“The Swimmers” (2022). Cast: Nathalie Issa, Manal Issa, Ali Suliman, Ahmed Malek, James Krishna Floyd, Nahel Tzegai, Matthias Schweighöfer, Kinda Alloush. Director: Sally El Hosaini. Screenplay: Sally El Hosaini and Jack Thorne. Web site. Trailer.
When the odds are stacked against us, it may be easy to turn our backs to the challenges confronting us. Such scenarios could readily be viewed as simply too daunting, not worth the expenditure of time, energy and commitment needed to overcome them. However, in considering the potential rewards available, it’s possible to have a change of heart, prompting us to take them on, regardless of the downsides involved. Some may see such undertakings as Quixotic tasks, but others may look upon them as an opportunity for personal growth, a chance to stretch and unearth capabilities we never knew we had. Such are the possibilities explored in the new, fact-based drama, “The Swimmers.”
It’s 2011, and the teenage Mardini sisters, Yusra (Nathalie Issa) and Sara (Mana Issa), enjoy a comfortable life in the suburbs of Damascus, Syria. As avid competitive swimmers, they spend a lot of their time at a lavishly appointed local pool, a fun-filled setting that looks like something out of a California resort. They have a happy home life, too, cared for by their loving parents, Mervat (Kinda Alloush) and Ezzat (Ali Suliman), who doubles as his daughters’ swimming coach. And dad is apparently doing quite a good job with the girls, especially Yusra, who’s been setting some impressive times in the pool, making her a viable candidate not only for national competitions, but also as a Syrian athlete representative for the upcoming 2016 Olympics in Rio de Janeiro, Brazil.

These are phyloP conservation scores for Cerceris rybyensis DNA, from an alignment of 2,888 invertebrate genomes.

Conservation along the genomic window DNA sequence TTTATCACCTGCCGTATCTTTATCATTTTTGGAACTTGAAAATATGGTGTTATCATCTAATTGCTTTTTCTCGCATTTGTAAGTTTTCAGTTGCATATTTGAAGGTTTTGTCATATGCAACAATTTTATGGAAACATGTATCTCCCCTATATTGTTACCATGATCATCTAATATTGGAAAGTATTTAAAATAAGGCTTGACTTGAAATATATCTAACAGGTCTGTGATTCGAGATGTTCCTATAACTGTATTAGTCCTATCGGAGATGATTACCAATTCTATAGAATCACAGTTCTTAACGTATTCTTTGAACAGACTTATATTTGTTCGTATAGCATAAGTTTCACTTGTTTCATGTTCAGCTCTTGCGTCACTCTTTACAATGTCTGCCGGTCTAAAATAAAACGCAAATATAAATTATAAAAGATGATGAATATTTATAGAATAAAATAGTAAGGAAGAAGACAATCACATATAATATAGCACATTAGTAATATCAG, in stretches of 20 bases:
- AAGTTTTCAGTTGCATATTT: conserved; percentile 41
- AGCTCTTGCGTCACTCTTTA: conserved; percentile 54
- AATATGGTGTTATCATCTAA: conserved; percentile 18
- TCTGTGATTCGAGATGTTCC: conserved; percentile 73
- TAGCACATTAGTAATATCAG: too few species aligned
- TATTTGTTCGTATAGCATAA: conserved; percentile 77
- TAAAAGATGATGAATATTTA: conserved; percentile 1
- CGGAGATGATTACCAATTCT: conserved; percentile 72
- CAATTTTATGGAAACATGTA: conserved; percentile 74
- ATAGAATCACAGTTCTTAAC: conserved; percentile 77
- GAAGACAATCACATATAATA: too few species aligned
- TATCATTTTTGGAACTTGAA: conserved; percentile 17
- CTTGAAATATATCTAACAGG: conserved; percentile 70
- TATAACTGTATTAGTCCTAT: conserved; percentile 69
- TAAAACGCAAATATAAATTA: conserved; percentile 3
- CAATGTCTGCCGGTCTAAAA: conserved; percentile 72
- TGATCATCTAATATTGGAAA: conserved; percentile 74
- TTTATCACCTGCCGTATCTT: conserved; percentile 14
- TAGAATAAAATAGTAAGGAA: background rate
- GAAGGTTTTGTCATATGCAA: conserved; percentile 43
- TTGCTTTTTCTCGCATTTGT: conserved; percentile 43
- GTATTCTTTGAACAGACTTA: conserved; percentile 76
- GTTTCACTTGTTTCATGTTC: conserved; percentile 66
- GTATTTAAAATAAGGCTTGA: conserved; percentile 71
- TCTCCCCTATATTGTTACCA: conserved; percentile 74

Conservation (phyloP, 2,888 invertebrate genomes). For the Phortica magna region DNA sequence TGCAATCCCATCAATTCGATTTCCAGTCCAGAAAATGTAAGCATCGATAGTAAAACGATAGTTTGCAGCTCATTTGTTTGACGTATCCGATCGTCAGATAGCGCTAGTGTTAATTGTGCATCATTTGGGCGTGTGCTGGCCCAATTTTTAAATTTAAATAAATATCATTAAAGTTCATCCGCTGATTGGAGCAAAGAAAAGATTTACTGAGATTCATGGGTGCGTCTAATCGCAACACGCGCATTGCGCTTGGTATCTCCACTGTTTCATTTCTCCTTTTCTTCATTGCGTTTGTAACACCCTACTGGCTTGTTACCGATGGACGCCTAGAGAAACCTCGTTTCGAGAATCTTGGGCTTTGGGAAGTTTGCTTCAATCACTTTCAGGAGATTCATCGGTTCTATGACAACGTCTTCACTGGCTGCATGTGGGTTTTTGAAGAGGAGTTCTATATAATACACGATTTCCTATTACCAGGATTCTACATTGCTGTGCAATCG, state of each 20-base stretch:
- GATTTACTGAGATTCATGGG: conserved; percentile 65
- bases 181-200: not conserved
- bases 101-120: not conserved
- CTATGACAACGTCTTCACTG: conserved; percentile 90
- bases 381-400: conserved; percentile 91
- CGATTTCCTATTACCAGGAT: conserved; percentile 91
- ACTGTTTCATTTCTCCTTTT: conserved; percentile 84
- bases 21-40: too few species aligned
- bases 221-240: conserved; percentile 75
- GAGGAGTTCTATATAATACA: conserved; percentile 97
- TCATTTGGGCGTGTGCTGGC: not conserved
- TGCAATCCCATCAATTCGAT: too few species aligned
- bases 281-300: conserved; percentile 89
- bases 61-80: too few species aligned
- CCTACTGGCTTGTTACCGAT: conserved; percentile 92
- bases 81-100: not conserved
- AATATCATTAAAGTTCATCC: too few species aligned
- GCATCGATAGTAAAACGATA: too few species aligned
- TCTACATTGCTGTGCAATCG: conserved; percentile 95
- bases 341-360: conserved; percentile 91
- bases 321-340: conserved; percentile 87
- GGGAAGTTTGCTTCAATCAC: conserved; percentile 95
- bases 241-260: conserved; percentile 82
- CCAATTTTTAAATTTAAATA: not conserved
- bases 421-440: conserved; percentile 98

However, circumstances change drastically over the next four years as Syria’s civil war heats up. By 2015, conditions become treacherous, as seen in an attack on an aquatic center where Yusra is competing in a swim meet, a harrowing experience in which she’s forced to dodge bombs as they drop into the pool. But that’s not all: power outages, invasive public searches by lecherous, leering soldiers, and mounting difficulty doing even the most basic routine tasks all make everyday living increasingly unbearable as missiles zoom overhead. And that doesn’t even take into account Yusra’s rapidly disappearing dream of becoming an Olympian.
As the conflict intensifies, thousands of Syrians begin fleeing the country, seeking to make their way to Europe to find safety. Germany soon emerges as the preferred destination, given its generous assistance to refugees, including an asylum program open to those under 18 that allows them to stay and enables their families to emigrate there for reunification. Sara and Yusra, who’s now 17, plead their case to their parents about joining the exodus, hoping they’ll reach Berlin while Yusra is still eligible to file for asylum for her family. However, considering the dangers of the journey, Ezzat and Mervat are skeptical about their daughters’ proposal, but the girls are emphatic, contending that the window of opportunity for escape is closing with Yusra’s upcoming birthday. It’s also an undertaking Yusra believes she must pursue if she’s to keep her Olympic dream alive.